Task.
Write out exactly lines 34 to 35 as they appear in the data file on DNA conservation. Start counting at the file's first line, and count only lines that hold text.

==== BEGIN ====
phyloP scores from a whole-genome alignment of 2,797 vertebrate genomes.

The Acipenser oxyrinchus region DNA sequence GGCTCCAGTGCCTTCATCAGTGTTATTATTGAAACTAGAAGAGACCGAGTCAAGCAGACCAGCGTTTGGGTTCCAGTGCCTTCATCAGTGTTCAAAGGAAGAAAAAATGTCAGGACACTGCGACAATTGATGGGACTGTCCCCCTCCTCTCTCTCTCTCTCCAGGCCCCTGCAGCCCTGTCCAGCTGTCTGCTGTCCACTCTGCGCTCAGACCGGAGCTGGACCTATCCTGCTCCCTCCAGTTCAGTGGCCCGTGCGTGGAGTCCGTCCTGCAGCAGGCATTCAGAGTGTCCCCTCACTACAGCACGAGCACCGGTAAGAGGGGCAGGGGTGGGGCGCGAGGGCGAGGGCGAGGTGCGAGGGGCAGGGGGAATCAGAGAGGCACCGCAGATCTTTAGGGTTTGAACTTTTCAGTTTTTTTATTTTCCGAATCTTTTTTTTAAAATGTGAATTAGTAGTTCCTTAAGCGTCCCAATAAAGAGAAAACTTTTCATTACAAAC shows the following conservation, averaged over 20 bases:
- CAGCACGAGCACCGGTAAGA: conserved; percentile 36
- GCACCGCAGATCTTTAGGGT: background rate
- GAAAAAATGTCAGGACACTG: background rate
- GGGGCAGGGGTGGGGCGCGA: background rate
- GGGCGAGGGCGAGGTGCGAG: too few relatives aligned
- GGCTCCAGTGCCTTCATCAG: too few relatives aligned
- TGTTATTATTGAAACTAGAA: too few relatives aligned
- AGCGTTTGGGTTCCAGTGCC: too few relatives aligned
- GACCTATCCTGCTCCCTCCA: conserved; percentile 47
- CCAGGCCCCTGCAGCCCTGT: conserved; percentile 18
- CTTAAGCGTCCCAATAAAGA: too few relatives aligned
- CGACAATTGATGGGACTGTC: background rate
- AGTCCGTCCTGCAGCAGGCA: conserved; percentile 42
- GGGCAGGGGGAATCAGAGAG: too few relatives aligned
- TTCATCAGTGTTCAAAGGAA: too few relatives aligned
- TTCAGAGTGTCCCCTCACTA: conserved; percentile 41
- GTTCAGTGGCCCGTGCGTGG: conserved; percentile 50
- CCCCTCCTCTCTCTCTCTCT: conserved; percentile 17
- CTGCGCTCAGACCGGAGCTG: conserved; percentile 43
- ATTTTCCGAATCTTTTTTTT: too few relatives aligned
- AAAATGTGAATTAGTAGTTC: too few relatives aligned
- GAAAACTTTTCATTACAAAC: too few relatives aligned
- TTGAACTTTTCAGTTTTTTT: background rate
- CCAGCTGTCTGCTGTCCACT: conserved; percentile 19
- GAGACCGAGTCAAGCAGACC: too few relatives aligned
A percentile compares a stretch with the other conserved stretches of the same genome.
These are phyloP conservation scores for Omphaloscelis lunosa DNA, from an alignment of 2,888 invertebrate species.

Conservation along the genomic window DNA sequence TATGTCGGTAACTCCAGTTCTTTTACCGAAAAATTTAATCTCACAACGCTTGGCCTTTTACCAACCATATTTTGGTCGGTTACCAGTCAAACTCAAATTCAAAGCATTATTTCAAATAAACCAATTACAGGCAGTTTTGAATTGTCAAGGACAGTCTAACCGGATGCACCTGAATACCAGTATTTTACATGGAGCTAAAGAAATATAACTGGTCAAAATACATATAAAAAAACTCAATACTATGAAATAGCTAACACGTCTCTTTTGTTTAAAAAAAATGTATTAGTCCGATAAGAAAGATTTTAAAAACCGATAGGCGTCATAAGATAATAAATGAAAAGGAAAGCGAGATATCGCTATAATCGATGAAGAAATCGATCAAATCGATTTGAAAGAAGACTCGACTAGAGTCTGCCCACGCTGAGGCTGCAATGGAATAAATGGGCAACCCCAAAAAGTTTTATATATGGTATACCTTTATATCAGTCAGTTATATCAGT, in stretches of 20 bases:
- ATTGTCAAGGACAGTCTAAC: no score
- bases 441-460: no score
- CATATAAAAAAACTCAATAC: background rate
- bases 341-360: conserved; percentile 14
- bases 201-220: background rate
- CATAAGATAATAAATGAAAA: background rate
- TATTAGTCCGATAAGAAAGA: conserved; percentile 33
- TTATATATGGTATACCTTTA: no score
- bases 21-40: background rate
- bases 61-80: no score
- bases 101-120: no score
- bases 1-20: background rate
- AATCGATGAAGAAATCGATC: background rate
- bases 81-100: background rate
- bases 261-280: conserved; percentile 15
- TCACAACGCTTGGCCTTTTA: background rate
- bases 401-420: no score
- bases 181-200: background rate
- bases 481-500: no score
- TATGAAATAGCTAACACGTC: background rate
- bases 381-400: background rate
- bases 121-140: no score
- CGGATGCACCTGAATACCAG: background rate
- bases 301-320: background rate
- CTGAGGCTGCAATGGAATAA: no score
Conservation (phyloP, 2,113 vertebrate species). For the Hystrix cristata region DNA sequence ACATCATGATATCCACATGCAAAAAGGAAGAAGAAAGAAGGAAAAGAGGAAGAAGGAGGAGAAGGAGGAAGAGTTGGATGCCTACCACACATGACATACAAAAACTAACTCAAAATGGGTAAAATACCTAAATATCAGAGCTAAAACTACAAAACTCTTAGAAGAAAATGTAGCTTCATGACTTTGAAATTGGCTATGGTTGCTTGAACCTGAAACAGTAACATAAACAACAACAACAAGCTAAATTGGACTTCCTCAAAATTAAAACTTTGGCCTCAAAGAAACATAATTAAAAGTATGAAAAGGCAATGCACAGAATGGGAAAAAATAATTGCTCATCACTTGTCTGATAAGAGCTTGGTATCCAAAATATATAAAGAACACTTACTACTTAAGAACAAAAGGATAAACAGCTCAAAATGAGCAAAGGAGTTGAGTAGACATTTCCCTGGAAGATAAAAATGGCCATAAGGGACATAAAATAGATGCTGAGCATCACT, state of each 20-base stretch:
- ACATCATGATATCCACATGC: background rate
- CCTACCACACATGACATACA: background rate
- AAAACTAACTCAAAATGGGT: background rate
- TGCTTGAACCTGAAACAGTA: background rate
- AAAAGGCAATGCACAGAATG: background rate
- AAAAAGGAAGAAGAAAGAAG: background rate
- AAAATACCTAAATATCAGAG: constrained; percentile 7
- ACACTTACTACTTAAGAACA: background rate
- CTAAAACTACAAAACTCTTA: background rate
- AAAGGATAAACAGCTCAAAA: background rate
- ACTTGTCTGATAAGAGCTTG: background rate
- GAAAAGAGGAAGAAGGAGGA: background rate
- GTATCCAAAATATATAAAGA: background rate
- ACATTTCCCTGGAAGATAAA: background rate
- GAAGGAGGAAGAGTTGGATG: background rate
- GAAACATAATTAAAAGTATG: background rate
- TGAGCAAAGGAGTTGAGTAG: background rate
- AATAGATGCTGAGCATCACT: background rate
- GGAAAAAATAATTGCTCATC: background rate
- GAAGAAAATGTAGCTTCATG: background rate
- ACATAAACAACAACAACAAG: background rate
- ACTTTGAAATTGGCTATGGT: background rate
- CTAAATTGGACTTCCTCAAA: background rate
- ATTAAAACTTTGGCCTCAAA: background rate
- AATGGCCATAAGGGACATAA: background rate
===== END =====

- bases 341-360: conserved; percentile 14
- bases 201-220: background rate